Rosacea Sunscreen Guide
New 2016 — Public Proof About Zinc
The sun has its benefits, however for rosacea patients it is the #1 trigger of their symptoms and therefore the most prevalent factor in worsening skin disease.
My rosacea patients who successfully avoid incremental, incidental sun damage and exposure year-round have demonstrably better outcomes than those who fail to protect themselves from the sun, irrespective of any other factors contributing to their rosacea.
Optimal sunscreen use contributes to the success of all other rosacea treatments: topical and systemic drugs, laser, IPL (intense pulsed light) and general skin care.
Although the cause of rosacea is not known and likely extremely complex, dermatologists can say with certainty that it is a photosensitive disorder.
Accordingly, if we choose the sunscreens we use carefully, and use them daily, we already have an extremely effective treatment for rosacea, and it is one which works by the superior method of prevention.
In addition, when patients use sunscreens daily to treat their rosacea, they also prevent the most obvious signs of skin aging (wrinkling, fine lines, colour and textural changes) by the most effective means currently available.
What Is Optimal Sunscreen Use in Rosacea Treatment?
Optimal use results in prevention of rosacea flare-ups, the prevention of blood vessel damage and great reductions in skin's reactivity, sensitivity, inflammation, redness and the prevalence of papules, pustules and broken capillaries.
Over the years I have refined a criteria for selecting an effective sunscreen for rosacea treatment, the technical details of which are elborated elsewhere on this website.
By following these criteria and making a careful selection of the sunscreens you use you'll reach the relatively inexpensive truth of what can really be meant by the generic recommendation that "sunscreen benefits rosacea" and radically alter the future of your skin.
Clarity in Purpose of Sunscreen
I believe the most peritent point about UV exposure which patients fail to adequately grasp is that it is incremental exposure to daylight (including through glass, for example while making brief trips in the car), over months and years, and not just prolonged warm or hot direct sun, which augments lasting, negative changes to skin's biological age, and increasing severity of increasingly treatment-resistant rosacea symptoms.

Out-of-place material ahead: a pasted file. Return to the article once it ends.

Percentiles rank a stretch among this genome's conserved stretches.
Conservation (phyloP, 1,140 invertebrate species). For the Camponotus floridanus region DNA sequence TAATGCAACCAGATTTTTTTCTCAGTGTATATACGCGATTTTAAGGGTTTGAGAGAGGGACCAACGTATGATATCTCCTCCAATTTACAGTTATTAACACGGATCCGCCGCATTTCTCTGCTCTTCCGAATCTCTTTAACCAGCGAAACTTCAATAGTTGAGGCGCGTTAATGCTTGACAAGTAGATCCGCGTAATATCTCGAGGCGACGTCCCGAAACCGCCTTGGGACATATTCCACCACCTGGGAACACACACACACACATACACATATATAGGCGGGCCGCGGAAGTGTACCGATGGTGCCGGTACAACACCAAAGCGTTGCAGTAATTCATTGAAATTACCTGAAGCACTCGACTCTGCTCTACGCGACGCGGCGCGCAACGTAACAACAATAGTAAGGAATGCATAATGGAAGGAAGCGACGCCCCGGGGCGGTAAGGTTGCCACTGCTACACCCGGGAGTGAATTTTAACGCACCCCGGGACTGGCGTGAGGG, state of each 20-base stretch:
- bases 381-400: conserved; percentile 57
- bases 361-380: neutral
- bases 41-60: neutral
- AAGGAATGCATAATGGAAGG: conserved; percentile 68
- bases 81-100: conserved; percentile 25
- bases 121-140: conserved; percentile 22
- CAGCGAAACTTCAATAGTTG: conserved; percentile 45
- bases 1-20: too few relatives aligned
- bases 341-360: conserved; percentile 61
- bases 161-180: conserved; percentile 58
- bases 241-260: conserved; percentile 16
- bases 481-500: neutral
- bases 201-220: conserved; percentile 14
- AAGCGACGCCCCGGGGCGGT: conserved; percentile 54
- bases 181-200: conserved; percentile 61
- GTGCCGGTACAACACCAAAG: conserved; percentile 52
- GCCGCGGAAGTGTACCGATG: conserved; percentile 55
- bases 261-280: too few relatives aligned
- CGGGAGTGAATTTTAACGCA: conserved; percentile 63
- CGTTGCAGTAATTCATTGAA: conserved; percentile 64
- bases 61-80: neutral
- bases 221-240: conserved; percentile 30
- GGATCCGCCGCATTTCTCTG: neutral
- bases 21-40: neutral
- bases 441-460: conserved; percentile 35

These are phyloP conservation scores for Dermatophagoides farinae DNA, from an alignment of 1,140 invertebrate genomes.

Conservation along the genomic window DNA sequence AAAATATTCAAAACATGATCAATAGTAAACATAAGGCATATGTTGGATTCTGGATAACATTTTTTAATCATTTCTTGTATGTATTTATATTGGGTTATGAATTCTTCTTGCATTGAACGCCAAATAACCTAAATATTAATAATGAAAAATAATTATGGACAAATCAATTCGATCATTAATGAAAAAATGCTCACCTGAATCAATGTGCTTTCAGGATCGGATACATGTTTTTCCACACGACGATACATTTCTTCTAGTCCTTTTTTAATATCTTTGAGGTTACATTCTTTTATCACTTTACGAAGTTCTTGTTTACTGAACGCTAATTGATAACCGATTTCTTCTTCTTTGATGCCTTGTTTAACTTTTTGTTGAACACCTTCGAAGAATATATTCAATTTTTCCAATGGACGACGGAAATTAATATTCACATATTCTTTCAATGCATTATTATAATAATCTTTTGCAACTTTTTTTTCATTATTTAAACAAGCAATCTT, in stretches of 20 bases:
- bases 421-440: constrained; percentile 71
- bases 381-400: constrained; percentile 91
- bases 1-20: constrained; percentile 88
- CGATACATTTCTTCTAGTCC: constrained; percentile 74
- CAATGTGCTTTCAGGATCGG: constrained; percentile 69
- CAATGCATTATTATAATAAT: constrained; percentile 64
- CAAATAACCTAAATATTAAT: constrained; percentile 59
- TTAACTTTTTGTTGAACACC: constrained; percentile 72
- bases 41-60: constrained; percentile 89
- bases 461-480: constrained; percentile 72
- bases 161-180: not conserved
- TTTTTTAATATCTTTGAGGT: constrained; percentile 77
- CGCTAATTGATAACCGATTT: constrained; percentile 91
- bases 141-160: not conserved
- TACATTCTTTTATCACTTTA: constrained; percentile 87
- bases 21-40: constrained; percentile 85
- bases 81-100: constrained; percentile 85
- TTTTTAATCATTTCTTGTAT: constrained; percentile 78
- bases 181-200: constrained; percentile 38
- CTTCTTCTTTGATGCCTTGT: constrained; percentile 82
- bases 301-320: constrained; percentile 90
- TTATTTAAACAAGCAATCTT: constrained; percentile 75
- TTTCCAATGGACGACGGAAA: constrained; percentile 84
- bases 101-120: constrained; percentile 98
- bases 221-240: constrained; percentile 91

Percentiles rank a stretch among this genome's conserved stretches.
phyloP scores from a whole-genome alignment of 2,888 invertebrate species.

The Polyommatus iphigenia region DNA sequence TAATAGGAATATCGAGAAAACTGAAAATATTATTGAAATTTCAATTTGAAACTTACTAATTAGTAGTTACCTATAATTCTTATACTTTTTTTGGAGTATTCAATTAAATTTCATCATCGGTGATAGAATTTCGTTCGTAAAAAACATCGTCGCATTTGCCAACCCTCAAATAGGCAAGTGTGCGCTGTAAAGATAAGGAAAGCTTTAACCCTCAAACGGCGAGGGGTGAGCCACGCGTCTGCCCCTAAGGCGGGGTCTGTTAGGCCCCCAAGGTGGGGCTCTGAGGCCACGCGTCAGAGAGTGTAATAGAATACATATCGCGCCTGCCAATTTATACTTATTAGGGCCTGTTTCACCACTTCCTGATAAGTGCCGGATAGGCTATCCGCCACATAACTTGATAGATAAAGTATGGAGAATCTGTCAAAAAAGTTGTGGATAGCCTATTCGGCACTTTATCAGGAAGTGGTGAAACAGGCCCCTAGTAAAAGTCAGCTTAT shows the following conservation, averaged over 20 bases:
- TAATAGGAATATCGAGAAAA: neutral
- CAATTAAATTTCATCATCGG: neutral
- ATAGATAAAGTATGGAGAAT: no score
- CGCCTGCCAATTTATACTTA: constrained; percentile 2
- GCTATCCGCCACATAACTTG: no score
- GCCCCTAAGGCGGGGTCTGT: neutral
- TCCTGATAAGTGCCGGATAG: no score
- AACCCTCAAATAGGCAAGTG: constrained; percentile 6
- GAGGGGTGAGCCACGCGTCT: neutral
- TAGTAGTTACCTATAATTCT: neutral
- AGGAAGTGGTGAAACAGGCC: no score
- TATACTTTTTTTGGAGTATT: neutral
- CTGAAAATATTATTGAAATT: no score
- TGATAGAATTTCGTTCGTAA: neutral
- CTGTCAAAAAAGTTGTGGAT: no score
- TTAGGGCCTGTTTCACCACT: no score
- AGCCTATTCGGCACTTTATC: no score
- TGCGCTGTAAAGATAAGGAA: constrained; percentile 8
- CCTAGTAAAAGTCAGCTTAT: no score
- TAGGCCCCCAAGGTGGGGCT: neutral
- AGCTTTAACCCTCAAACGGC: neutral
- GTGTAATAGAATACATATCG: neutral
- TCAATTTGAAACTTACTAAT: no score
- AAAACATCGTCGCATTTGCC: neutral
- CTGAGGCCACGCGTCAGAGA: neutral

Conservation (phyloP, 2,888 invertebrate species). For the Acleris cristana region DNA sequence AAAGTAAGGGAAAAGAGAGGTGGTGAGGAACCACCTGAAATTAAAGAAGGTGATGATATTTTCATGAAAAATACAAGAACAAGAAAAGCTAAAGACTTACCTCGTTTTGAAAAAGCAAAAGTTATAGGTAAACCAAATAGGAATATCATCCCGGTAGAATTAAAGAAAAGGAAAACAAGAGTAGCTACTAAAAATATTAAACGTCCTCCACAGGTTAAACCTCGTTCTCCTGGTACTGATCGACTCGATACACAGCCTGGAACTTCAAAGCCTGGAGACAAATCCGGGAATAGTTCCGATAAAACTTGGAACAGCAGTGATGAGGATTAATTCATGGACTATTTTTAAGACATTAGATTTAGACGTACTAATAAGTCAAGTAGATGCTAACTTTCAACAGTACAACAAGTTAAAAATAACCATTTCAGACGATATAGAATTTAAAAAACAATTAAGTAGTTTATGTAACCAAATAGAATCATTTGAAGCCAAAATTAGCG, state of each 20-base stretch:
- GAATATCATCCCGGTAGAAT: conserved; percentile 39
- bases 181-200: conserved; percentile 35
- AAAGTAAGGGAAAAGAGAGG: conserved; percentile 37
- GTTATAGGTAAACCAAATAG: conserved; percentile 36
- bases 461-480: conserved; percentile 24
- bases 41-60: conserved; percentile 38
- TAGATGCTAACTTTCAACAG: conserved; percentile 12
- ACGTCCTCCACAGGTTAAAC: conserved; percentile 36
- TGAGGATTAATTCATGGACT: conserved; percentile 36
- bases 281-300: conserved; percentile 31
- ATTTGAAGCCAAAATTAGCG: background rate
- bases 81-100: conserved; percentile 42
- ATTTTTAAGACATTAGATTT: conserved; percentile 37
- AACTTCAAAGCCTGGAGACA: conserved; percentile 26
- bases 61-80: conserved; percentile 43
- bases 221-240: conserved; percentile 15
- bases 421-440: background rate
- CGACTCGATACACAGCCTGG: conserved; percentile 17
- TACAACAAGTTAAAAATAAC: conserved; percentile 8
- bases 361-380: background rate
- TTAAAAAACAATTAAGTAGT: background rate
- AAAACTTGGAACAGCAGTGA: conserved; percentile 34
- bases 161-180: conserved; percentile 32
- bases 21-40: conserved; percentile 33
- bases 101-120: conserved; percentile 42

Recommended Rosacea Sunscreens
Sunscreen formulations have been changing more frequently than usual as maximum marketable SPF numbers have been revised and as the FDA has mandated changes to labels.
I do not mandate the use of any particular brand or product, but direct patients to this selection guide.
Update: 09/13 — By request, I have compiled a list of suggested sunscreen options. If you would like to suggest a sunscreen or provide feedback you are welcome to contact me through my Google Plus Profile.
Sunscreen chemicals and ingredients are common to many brands across different markets, in large part because there are only a few manufacturers of sunscreen chemicals, and because large cosmetic companies often own several brands.
I have noticed that L'Oreal replicates identical sunscreen formulas under different brand names.
Other sections of the website provide more technical and academic sunscreen information.
"Even small amounts of sun exposure can cause problems for rosacea patients" — See Sunscreen, Other Measures Reduce Flare-Ups at the National Rosacea Society's Websiite, Rosacea.Org.
"Individuals with rosacea are often uniquely sensitive to topical preparations applied to the face" — See Sun Protection May Require Proper Sunscreen at Rosacea.Org.
Rosacea Sun Protection References
My findings and recommendations are based on clinical experience and academic research.
Below are some references which may be of interest and assistance to pharmacists, medical students and other medical professionals.
Nichols K, Desai N, Lebwohl MG: Effective sunscreen ingredients and cutaneous irritation in patients with rosacea. Cutis. 1998;61:344-346.
Neumann E, Frithz A: Capillaropathy and capillaroneogenesis in the pathogenesis of rosacea. International Journal of Dermatology. 1998;37:263-266.
Kosmadaki MG, Yaar M, Arble BL, Gilchrest BA. UV induces VEGF through a TNF-alpha independent pathway. Federation of American Societies for Experimental Biology Journal. 2003;17:446-448.
Millikan L: Recognizing rosacea. Postgraduate Medicine. 1999;105:149-158.
You can also see this complete list of references for rosacea and sunscreen.
Author: Jeremy Cleckley